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Delicious Spree LA to Z...Cinch

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LAist is going on a delicious spree around LA from A to Z. This week, let's C. Today, Cinch Restaurant.

LAist's first time at Cinch was a miserable, frosty experience. The hostess was cold, our server was snobby and as slow as ice melting in the arctic. Even the temperature of the restaurant itself was cold and though we covered up, we were hunched over and rubbing our hands together to keep warm. We don’t remember the food at all other than that it was very very expensive for *eh*.

But that was a long time ago, and LAist likes to give second chances. Perhaps the hostess has mellowed out, the staff stepped it up in pace, maybe the food has improved, and the thermostat had been re-set.

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Cinch is two stories. Unless you know what you’re looking for, you might miss it because it is sign-less (very trendy). The restaurant’s dining room and main bar on the first floor, and then off to the side, there’s a small doorway that leads up a staircase to the second floor lounge and bar. It’s closed until 10 pm, after which, a large dark-suited, ear-pieced man checks ID. At first it was a clipboard list type of affair at the doorway to the lounge, but now they must have wised up to Westsiders’ impatience with such nonsense.

We had a few drinks in the first floor bar. Drinks, for the Westside, weren’t cheap. They didn’t knock us over, but at least they were strong enough that we didn’t feel completely cheated putting $18 on a credit card for two cocktails. And that doesn’t include the four dollars we left for tip.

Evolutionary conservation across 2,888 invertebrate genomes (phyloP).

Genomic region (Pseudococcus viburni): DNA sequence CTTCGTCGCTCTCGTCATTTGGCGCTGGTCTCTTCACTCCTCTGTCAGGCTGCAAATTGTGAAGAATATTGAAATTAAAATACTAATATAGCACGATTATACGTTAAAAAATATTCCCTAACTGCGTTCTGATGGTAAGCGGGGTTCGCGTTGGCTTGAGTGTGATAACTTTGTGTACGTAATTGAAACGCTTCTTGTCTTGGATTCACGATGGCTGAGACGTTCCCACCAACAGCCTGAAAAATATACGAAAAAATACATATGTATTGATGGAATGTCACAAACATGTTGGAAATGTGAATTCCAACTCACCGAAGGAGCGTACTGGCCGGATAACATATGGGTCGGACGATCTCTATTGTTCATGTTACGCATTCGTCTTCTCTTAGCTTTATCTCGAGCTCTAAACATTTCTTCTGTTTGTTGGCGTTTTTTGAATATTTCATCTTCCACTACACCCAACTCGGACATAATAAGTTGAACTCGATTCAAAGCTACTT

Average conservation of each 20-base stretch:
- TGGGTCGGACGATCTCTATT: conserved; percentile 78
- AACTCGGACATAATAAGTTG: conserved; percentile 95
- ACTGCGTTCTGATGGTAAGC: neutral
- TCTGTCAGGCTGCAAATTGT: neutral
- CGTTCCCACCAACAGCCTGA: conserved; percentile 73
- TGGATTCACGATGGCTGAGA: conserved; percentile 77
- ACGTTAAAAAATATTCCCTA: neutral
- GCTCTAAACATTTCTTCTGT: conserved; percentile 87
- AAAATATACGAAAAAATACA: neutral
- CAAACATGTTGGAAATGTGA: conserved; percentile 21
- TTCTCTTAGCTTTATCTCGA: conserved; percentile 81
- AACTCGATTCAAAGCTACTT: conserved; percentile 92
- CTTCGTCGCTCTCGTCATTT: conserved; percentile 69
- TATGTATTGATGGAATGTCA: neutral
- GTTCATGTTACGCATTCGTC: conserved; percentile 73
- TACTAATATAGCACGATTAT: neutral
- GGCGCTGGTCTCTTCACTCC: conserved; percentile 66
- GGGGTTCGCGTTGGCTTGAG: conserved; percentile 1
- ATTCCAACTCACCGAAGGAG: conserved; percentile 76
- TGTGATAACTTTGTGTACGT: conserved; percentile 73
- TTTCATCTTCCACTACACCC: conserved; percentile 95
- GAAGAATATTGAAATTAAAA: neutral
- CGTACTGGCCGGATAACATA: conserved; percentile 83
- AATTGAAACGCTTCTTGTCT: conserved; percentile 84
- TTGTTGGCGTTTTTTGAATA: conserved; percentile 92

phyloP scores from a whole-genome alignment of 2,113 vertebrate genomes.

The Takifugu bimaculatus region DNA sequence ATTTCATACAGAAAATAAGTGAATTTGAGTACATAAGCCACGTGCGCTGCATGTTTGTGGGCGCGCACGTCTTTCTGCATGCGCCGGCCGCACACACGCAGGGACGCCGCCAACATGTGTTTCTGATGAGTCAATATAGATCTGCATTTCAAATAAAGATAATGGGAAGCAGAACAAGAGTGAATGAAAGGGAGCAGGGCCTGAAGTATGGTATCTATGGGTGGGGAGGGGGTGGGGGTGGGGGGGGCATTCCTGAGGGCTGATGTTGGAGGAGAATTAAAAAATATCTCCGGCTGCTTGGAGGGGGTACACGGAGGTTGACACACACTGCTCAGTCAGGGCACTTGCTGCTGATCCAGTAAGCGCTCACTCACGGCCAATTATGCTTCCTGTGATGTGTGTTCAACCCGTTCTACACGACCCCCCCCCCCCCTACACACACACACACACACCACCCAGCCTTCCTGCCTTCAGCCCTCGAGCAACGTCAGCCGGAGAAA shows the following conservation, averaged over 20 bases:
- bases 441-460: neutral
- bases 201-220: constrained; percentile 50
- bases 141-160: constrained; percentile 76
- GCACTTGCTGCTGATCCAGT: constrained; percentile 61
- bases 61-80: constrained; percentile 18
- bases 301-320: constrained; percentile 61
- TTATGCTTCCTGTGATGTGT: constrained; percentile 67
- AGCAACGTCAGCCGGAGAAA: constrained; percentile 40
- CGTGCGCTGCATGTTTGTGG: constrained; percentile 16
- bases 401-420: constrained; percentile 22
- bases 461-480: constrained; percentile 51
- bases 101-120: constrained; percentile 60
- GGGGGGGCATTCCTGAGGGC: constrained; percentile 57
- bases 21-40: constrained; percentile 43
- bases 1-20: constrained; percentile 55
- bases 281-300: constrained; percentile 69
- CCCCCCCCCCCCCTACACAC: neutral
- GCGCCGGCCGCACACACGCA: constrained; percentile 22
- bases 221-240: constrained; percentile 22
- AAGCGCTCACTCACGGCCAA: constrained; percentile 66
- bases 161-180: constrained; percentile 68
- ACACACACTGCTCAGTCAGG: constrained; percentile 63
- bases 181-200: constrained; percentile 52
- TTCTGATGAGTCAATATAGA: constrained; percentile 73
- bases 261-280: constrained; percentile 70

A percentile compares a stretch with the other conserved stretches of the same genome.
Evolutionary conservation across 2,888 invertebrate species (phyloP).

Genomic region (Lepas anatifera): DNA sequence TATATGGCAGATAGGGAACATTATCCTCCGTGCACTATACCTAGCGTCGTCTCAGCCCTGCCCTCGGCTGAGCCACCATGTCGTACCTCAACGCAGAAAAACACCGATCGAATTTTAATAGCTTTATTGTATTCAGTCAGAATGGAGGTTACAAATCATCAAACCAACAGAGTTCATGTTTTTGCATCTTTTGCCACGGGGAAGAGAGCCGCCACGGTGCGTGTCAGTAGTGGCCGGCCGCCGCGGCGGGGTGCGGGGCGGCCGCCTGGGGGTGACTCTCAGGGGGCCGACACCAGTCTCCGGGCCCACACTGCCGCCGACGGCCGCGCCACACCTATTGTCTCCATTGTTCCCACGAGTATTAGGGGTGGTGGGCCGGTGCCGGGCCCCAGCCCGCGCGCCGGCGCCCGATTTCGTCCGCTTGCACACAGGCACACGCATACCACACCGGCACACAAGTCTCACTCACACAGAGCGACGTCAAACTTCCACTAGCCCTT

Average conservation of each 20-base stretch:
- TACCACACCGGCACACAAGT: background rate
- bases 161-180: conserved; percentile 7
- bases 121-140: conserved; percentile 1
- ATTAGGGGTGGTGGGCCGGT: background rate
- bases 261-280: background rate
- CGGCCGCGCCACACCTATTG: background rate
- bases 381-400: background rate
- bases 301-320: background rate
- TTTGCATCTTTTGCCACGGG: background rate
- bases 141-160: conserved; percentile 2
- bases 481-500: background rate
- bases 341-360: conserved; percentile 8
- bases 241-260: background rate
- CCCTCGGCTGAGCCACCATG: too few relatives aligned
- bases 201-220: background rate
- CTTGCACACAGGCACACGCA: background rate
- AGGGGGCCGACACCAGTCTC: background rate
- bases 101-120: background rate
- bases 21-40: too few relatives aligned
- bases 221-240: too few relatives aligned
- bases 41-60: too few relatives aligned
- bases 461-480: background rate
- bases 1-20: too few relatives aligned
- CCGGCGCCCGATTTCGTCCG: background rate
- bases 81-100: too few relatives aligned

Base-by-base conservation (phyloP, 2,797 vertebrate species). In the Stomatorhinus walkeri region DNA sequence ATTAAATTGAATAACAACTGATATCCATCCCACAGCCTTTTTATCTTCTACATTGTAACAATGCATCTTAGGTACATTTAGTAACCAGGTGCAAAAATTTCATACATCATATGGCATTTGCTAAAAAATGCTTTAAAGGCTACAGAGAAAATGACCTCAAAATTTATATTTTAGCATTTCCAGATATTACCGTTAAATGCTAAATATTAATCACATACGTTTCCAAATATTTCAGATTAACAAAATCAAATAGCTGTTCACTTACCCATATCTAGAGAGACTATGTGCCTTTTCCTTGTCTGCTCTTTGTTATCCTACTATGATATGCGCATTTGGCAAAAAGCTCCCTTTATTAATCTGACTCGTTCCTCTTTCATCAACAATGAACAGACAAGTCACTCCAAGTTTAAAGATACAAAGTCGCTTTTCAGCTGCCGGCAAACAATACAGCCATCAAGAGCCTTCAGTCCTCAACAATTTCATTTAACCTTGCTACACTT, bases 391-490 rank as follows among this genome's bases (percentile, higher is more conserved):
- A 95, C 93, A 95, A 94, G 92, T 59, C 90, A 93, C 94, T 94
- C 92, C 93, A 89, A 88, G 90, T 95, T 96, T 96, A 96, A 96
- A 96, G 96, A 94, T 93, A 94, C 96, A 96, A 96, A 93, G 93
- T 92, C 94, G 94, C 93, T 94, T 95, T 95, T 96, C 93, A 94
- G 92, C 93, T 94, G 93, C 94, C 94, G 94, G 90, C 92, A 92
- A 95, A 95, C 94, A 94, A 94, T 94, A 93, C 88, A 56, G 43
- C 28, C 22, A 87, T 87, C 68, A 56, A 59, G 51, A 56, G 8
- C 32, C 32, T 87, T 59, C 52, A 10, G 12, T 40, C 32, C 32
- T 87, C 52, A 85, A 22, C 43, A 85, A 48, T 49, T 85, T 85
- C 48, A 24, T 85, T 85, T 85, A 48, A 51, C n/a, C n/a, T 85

Cinch’s interior is sort of a modern, earthy Asian theme. Not usual for a restaurant, the floor is carpeted, which might prevent some echoing, but still the restaurant is loud. The main dining room, with white stone walls, is broken into two open spaces by a running water sculpture that throws flickering reflections on the ceiling right overhead. There’s no general lighting overhead, but accent lighting and lots of tiny votive candles create enough light to see fellow diners and some of the artistic flourishes in the space. Normally, a ceiling is just a ceiling, but Cinch’s is 3D sculpted with large, lit holes and protruding circles. There’s a small room toward the front with all sculpted wood walls. It’s private, but not really, since it’s open to the main room. Cinch is a fairly big, fairly beautiful space.